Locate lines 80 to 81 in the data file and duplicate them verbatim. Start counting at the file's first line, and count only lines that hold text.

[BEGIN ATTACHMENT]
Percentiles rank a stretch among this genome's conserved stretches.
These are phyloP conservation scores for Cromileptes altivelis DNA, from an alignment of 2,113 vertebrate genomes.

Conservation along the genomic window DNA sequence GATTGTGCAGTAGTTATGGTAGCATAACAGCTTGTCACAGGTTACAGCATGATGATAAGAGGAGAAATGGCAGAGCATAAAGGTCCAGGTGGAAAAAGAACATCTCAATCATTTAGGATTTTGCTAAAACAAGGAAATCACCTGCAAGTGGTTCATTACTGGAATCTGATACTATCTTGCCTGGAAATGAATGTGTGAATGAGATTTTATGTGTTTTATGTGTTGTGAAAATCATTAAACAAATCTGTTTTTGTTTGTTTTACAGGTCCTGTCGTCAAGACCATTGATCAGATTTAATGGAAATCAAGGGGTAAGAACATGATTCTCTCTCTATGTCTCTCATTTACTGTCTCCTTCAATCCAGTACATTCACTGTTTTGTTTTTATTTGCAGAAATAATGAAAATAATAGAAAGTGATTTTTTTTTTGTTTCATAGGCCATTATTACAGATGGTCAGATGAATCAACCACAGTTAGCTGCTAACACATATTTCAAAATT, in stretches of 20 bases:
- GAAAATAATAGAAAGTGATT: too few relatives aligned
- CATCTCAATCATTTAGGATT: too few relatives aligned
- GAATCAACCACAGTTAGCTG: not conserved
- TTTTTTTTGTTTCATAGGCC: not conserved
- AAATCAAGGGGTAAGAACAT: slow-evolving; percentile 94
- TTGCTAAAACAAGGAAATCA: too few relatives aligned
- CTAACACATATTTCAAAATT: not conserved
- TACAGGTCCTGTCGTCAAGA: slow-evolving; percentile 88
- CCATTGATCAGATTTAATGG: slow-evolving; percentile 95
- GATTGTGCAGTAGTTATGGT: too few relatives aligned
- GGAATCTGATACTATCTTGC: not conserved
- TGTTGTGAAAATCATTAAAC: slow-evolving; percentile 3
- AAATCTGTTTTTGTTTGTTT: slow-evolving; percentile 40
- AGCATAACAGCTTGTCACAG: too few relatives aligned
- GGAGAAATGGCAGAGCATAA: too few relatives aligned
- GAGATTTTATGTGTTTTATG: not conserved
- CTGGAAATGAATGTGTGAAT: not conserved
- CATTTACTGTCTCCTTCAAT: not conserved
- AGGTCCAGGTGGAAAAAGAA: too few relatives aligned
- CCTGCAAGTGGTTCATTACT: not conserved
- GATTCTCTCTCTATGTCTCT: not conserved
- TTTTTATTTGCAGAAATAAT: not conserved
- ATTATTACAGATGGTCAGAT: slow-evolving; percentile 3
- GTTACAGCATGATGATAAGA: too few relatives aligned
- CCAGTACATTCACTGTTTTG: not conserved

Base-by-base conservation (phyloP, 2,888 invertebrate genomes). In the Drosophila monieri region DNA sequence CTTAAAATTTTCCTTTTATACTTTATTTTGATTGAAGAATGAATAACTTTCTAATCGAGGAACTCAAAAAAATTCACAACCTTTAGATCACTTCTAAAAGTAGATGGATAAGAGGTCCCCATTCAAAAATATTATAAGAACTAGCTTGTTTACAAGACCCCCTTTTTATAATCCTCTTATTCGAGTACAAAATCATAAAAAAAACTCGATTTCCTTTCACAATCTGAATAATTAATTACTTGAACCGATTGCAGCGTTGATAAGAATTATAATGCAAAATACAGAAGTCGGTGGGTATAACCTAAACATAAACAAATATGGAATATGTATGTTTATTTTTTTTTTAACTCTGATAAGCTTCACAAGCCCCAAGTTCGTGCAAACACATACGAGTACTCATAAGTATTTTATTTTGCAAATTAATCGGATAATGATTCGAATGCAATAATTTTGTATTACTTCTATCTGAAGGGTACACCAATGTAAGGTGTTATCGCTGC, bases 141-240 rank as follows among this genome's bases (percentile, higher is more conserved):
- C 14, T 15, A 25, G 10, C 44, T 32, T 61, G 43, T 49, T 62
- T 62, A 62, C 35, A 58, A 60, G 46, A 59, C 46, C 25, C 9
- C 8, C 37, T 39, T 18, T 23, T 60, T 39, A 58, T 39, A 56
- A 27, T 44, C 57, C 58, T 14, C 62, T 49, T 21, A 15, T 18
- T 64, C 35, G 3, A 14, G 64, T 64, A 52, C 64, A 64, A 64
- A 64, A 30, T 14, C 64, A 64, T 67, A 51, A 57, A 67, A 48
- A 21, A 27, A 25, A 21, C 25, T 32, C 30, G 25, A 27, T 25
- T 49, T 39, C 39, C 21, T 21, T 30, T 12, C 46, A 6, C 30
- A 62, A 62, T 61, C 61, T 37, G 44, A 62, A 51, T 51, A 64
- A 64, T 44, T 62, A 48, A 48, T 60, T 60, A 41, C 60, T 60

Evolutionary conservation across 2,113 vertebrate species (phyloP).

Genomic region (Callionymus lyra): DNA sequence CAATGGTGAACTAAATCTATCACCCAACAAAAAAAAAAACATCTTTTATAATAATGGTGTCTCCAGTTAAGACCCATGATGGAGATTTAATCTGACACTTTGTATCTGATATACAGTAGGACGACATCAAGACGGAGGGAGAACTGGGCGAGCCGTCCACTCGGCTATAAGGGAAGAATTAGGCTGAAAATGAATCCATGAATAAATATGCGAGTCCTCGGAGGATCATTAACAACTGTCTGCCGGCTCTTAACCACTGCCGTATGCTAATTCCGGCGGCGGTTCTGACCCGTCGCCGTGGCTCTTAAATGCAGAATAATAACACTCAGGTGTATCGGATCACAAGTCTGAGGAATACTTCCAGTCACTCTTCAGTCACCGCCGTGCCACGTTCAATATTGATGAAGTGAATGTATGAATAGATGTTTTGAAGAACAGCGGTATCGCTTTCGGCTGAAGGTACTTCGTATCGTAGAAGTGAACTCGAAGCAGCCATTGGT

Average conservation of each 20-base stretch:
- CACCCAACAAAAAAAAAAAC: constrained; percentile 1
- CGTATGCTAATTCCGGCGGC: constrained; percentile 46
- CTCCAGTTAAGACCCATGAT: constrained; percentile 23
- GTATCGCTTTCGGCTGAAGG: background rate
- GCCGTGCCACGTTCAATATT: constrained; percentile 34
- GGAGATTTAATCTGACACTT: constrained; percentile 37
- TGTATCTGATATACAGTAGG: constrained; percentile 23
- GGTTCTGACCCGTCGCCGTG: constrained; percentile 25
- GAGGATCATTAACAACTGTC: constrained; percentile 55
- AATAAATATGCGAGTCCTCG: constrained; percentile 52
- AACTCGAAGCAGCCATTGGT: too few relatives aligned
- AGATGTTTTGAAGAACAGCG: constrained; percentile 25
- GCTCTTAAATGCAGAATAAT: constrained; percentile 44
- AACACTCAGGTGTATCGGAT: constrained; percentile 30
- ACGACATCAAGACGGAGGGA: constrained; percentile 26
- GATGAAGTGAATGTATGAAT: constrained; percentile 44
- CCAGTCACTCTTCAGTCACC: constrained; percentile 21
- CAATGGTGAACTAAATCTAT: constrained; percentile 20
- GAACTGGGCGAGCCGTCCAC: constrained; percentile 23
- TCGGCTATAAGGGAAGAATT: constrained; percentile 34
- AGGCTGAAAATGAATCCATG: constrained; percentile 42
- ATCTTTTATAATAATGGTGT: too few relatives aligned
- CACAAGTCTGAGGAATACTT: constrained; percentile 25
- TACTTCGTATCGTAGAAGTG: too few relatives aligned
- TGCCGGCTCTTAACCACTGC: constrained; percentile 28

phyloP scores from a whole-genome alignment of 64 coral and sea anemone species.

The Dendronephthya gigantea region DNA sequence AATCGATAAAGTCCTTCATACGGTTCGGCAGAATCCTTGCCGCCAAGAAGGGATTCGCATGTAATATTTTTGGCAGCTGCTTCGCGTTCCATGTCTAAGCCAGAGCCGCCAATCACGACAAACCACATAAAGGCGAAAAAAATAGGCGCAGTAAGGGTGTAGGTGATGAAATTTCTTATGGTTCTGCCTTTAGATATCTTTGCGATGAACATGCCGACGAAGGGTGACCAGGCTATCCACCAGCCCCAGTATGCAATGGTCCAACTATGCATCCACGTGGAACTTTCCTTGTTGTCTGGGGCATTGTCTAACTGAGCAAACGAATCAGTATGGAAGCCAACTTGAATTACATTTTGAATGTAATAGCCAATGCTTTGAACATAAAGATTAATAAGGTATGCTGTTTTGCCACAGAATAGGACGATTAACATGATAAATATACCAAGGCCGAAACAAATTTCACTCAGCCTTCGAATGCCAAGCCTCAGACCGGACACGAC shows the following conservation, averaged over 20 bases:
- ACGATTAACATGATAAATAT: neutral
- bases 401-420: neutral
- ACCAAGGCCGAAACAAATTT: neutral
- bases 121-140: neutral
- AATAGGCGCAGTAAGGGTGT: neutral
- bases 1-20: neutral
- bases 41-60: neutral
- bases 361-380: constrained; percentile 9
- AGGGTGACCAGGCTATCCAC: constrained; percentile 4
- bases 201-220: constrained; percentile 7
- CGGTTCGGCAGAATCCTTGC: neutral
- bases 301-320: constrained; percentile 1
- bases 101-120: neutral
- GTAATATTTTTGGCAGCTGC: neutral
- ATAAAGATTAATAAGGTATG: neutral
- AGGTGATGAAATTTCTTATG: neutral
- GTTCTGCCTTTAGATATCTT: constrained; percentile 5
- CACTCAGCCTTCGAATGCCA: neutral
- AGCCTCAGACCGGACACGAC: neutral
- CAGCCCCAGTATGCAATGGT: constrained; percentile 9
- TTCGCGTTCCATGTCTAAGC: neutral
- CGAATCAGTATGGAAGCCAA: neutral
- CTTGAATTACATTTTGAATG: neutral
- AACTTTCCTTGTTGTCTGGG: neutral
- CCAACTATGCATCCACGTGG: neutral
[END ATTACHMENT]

- CGGTTCGGCAGAATCCTTGC: neutral
- bases 301-320: constrained; percentile 1